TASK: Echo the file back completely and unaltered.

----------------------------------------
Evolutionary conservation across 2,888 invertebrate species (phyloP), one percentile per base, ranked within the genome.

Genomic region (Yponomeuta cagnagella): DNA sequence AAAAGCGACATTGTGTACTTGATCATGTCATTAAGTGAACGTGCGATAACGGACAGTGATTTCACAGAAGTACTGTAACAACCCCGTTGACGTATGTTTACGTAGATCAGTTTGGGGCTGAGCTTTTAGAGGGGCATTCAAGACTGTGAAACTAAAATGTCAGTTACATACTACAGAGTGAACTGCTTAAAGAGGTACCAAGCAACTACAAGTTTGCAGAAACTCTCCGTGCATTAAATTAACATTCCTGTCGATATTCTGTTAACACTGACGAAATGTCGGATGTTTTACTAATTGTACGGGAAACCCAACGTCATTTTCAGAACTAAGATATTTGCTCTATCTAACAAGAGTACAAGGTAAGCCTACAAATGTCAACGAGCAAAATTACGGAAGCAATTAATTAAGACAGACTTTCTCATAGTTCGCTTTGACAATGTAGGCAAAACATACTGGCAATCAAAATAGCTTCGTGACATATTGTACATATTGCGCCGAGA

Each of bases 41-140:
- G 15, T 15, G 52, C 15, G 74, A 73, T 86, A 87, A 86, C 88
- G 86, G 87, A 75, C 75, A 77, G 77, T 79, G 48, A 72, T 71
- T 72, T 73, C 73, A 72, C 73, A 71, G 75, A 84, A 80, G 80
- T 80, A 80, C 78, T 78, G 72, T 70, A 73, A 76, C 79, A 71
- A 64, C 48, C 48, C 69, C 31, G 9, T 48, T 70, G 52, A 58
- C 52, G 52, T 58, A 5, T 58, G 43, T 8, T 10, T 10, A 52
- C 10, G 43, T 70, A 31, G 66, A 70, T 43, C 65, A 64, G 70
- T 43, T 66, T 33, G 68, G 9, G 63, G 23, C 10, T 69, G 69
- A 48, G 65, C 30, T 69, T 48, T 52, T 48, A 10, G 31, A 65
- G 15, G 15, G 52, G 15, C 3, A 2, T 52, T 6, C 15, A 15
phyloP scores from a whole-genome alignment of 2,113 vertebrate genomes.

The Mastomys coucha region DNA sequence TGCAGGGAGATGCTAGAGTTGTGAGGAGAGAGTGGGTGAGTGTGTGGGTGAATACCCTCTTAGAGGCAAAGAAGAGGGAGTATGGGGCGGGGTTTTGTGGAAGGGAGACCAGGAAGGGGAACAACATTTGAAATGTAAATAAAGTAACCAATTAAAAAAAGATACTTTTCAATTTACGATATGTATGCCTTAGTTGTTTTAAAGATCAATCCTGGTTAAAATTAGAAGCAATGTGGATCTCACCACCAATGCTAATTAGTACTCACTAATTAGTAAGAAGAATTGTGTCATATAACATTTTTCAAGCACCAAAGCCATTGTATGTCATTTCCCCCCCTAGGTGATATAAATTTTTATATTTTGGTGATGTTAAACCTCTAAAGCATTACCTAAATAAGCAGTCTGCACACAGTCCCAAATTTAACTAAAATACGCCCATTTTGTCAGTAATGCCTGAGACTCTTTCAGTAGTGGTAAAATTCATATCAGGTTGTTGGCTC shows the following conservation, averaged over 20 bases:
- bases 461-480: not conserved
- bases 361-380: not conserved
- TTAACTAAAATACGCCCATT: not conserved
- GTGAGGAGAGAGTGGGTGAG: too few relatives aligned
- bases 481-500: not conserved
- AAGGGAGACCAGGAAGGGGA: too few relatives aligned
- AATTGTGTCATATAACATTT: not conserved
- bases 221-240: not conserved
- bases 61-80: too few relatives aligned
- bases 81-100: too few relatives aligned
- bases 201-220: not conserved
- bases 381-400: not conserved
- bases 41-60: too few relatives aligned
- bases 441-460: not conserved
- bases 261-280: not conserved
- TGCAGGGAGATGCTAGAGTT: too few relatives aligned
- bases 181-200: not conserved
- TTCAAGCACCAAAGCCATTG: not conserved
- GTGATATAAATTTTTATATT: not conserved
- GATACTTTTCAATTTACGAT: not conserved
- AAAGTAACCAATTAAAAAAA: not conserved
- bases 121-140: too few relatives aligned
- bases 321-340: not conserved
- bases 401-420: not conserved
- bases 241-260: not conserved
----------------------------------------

Evolutionary conservation across 2,888 invertebrate species (phyloP), one percentile per base, ranked within the genome.

Genomic region (Yponomeuta cagnagella): DNA sequence AAAAGCGACATTGTGTACTTGATCATGTCATTAAGTGAACGTGCGATAACGGACAGTGATTTCACAGAAGTACTGTAACAACCCCGTTGACGTATGTTTACGTAGATCAGTTTGGGGCTGAGCTTTTAGAGGGGCATTCAAGACTGTGAAACTAAAATGTCAGTTACATACTACAGAGTGAACTGCTTAAAGAGGTACCAAGCAACTACAAGTTTGCAGAAACTCTCCGTGCATTAAATTAACATTCCTGTCGATATTCTGTTAACACTGACGAAATGTCGGATGTTTTACTAATTGTACGGGAAACCCAACGTCATTTTCAGAACTAAGATATTTGCTCTATCTAACAAGAGTACAAGGTAAGCCTACAAATGTCAACGAGCAAAATTACGGAAGCAATTAATTAAGACAGACTTTCTCATAGTTCGCTTTGACAATGTAGGCAAAACATACTGGCAATCAAAATAGCTTCGTGACATATTGTACATATTGCGCCGAGA

Each of bases 41-140:
- G 15, T 15, G 52, C 15, G 74, A 73, T 86, A 87, A 86, C 88
- G 86, G 87, A 75, C 75, A 77, G 77, T 79, G 48, A 72, T 71
- T 72, T 73, C 73, A 72, C 73, A 71, G 75, A 84, A 80, G 80
- T 80, A 80, C 78, T 78, G 72, T 70, A 73, A 76, C 79, A 71
- A 64, C 48, C 48, C 69, C 31, G 9, T 48, T 70, G 52, A 58
- C 52, G 52, T 58, A 5, T 58, G 43, T 8, T 10, T 10, A 52
- C 10, G 43, T 70, A 31, G 66, A 70, T 43, C 65, A 64, G 70
- T 43, T 66, T 33, G 68, G 9, G 63, G 23, C 10, T 69, G 69
- A 48, G 65, C 30, T 69, T 48, T 52, T 48, A 10, G 31, A 65
- G 15, G 15, G 52, G 15, C 3, A 2, T 52, T 6, C 15, A 15
phyloP scores from a whole-genome alignment of 2,113 vertebrate genomes.

The Mastomys coucha region DNA sequence TGCAGGGAGATGCTAGAGTTGTGAGGAGAGAGTGGGTGAGTGTGTGGGTGAATACCCTCTTAGAGGCAAAGAAGAGGGAGTATGGGGCGGGGTTTTGTGGAAGGGAGACCAGGAAGGGGAACAACATTTGAAATGTAAATAAAGTAACCAATTAAAAAAAGATACTTTTCAATTTACGATATGTATGCCTTAGTTGTTTTAAAGATCAATCCTGGTTAAAATTAGAAGCAATGTGGATCTCACCACCAATGCTAATTAGTACTCACTAATTAGTAAGAAGAATTGTGTCATATAACATTTTTCAAGCACCAAAGCCATTGTATGTCATTTCCCCCCCTAGGTGATATAAATTTTTATATTTTGGTGATGTTAAACCTCTAAAGCATTACCTAAATAAGCAGTCTGCACACAGTCCCAAATTTAACTAAAATACGCCCATTTTGTCAGTAATGCCTGAGACTCTTTCAGTAGTGGTAAAATTCATATCAGGTTGTTGGCTC shows the following conservation, averaged over 20 bases:
- bases 461-480: not conserved
- bases 361-380: not conserved
- TTAACTAAAATACGCCCATT: not conserved
- GTGAGGAGAGAGTGGGTGAG: too few relatives aligned
- bases 481-500: not conserved
- AAGGGAGACCAGGAAGGGGA: too few relatives aligned
- AATTGTGTCATATAACATTT: not conserved
- bases 221-240: not conserved
- bases 61-80: too few relatives aligned
- bases 81-100: too few relatives aligned
- bases 201-220: not conserved
- bases 381-400: not conserved
- bases 41-60: too few relatives aligned
- bases 441-460: not conserved
- bases 261-280: not conserved
- TGCAGGGAGATGCTAGAGTT: too few relatives aligned
- bases 181-200: not conserved
- TTCAAGCACCAAAGCCATTG: not conserved
- GTGATATAAATTTTTATATT: not conserved
- GATACTTTTCAATTTACGAT: not conserved
- AAAGTAACCAATTAAAAAAA: not conserved
- bases 121-140: too few relatives aligned
- bases 321-340: not conserved
- bases 401-420: not conserved
- bases 241-260: not conserved